A Day in the Life of an Oxford Scholastica Tutor

14 May, 2024 | Blog Articles, English Language Articles, Get the Edge, Humanities Articles, Writing Articles

Hello! I’m Alyssa, one of the Creative Writing tutors at the Oxford Scholastica Academy. In addition to my wonderful role at Oxford Scholastica, I’m an editor and a DPhil (PhD) student of Literary Translation at the University of Oxford (which is separate from Oxford Scholastica), where I also teach and convene discussion groups.

Luckily, my work at Oxford Scholastica starts after term time ends, so I have significantly fewer responsibilities to juggle alongside the Creative Writing course. Nevertheless, a day in the life as a summer school tutor is never boring!

Slow Mornings

With the Creative Writing classes starting at 11am, I’m able to start my day off slowly. I make coffee, have breakfast, and respond to all the emails that come in for my different roles. I also use this time to think about the day ahead and make my to-do list, so that by the time I’m out the door, I have a realistic plan in mind.

Classes are held at the Blavatnik School, a noticeably modern and high-tech building opposite the more architecturally classic Oxford University Press. I reckon this opposition is a perfect representation of the city!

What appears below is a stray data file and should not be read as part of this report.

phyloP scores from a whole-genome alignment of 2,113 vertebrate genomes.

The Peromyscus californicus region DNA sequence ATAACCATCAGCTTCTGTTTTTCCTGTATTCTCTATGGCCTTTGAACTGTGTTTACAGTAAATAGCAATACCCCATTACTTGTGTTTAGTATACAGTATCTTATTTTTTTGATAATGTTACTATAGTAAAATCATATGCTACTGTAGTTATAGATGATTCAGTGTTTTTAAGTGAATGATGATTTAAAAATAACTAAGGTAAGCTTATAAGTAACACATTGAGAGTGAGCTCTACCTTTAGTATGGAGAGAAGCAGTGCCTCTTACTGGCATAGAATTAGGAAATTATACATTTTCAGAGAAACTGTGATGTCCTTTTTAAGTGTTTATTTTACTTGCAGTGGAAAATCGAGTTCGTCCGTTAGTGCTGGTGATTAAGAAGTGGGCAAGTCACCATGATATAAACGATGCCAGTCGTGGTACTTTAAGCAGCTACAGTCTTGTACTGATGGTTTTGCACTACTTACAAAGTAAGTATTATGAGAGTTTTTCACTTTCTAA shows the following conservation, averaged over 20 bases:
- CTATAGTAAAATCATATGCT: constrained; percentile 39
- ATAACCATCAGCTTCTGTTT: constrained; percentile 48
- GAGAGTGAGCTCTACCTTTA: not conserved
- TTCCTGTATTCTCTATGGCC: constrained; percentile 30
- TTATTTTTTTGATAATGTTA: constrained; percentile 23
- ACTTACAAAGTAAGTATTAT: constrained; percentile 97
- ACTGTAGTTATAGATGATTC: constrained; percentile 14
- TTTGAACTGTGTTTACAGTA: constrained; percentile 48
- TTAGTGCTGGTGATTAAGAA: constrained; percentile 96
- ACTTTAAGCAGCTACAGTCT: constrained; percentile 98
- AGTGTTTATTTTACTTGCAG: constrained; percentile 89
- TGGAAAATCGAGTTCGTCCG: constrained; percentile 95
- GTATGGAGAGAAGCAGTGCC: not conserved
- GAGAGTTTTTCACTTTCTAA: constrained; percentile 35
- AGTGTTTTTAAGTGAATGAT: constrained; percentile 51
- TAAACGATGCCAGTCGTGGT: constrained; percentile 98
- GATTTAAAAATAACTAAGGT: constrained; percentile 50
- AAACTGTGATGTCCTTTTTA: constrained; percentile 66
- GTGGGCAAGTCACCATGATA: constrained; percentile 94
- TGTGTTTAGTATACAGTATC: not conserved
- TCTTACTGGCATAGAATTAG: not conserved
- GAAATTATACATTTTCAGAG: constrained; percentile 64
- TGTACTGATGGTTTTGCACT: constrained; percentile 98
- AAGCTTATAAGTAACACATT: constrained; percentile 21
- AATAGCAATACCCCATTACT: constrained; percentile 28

It’s a short walk for me, so I tend to stroll in early, occasionally pick up a second coffee from the Opera Café (I definitely recommend them for lunch as well), and have a chance to chat with the other tutors in the corridors. We tend to talk about how the week is going and the dynamic in our classes, sometimes sharing tips and ideas, too. We’ve formed a real bond by the end of the first week.

Teaching

From 11am, I have two hours to teach that day’s subject material. There’s always so much to talk about in creative writing, so it almost never feels like enough time. 

I give my students writing prompts or challenges to get them writing as soon as they get seated, which we always come back to by the end of the session so they can apply the techniques or ideas covered in the lesson. 

To keep my lessons dynamic and active, I do a combination of independent writing, analysing extracts from famous pieces of literature, small group and whole class discussions, and getting the students to plan stories together. If they’re feeling really brave, they’ll perform their dialogues for the class, too.